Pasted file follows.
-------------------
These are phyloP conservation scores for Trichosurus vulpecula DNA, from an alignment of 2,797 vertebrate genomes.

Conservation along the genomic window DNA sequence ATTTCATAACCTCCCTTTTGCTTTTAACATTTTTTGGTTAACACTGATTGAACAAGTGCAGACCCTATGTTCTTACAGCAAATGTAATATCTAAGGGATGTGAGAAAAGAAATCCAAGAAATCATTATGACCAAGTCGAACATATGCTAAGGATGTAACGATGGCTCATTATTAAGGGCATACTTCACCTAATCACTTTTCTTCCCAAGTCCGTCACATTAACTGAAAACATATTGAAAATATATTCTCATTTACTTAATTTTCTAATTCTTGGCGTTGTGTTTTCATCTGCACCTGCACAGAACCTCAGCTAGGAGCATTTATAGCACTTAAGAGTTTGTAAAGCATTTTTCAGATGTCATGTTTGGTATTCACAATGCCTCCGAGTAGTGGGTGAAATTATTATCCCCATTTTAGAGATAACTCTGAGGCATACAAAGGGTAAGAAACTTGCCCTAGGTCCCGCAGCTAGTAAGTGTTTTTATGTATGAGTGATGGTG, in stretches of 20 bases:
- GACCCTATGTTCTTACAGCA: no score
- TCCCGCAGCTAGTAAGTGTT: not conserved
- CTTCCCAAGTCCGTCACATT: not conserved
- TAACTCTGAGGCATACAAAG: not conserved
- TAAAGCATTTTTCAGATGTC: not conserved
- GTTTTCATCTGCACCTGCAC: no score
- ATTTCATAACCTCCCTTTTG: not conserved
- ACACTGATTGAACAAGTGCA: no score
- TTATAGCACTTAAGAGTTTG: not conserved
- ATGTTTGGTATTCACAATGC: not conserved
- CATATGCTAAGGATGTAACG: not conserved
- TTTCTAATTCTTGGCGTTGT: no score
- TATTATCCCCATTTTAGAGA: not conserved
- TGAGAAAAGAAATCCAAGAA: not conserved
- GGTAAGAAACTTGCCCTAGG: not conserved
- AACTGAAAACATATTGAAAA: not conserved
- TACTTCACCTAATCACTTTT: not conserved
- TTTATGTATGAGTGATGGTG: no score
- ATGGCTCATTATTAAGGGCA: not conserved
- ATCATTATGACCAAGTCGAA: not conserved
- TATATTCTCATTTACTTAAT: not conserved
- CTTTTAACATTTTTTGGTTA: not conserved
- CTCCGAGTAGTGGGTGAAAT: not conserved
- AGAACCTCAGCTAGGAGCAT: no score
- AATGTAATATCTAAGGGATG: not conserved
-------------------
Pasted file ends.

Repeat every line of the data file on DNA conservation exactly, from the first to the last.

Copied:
These are phyloP conservation scores for Trichosurus vulpecula DNA, from an alignment of 2,797 vertebrate genomes.

Conservation along the genomic window DNA sequence ATTTCATAACCTCCCTTTTGCTTTTAACATTTTTTGGTTAACACTGATTGAACAAGTGCAGACCCTATGTTCTTACAGCAAATGTAATATCTAAGGGATGTGAGAAAAGAAATCCAAGAAATCATTATGACCAAGTCGAACATATGCTAAGGATGTAACGATGGCTCATTATTAAGGGCATACTTCACCTAATCACTTTTCTTCCCAAGTCCGTCACATTAACTGAAAACATATTGAAAATATATTCTCATTTACTTAATTTTCTAATTCTTGGCGTTGTGTTTTCATCTGCACCTGCACAGAACCTCAGCTAGGAGCATTTATAGCACTTAAGAGTTTGTAAAGCATTTTTCAGATGTCATGTTTGGTATTCACAATGCCTCCGAGTAGTGGGTGAAATTATTATCCCCATTTTAGAGATAACTCTGAGGCATACAAAGGGTAAGAAACTTGCCCTAGGTCCCGCAGCTAGTAAGTGTTTTTATGTATGAGTGATGGTG, in stretches of 20 bases:
- GACCCTATGTTCTTACAGCA: no score
- TCCCGCAGCTAGTAAGTGTT: not conserved
- CTTCCCAAGTCCGTCACATT: not conserved
- TAACTCTGAGGCATACAAAG: not conserved
- TAAAGCATTTTTCAGATGTC: not conserved
- GTTTTCATCTGCACCTGCAC: no score
- ATTTCATAACCTCCCTTTTG: not conserved
- ACACTGATTGAACAAGTGCA: no score
- TTATAGCACTTAAGAGTTTG: not conserved
- ATGTTTGGTATTCACAATGC: not conserved
- CATATGCTAAGGATGTAACG: not conserved
- TTTCTAATTCTTGGCGTTGT: no score
- TATTATCCCCATTTTAGAGA: not conserved
- TGAGAAAAGAAATCCAAGAA: not conserved
- GGTAAGAAACTTGCCCTAGG: not conserved
- AACTGAAAACATATTGAAAA: not conserved
- TACTTCACCTAATCACTTTT: not conserved
- TTTATGTATGAGTGATGGTG: no score
- ATGGCTCATTATTAAGGGCA: not conserved
- ATCATTATGACCAAGTCGAA: not conserved
- TATATTCTCATTTACTTAAT: not conserved
- CTTTTAACATTTTTTGGTTA: not conserved
- CTCCGAGTAGTGGGTGAAAT: not conserved
- AGAACCTCAGCTAGGAGCAT: no score
- AATGTAATATCTAAGGGATG: not conserved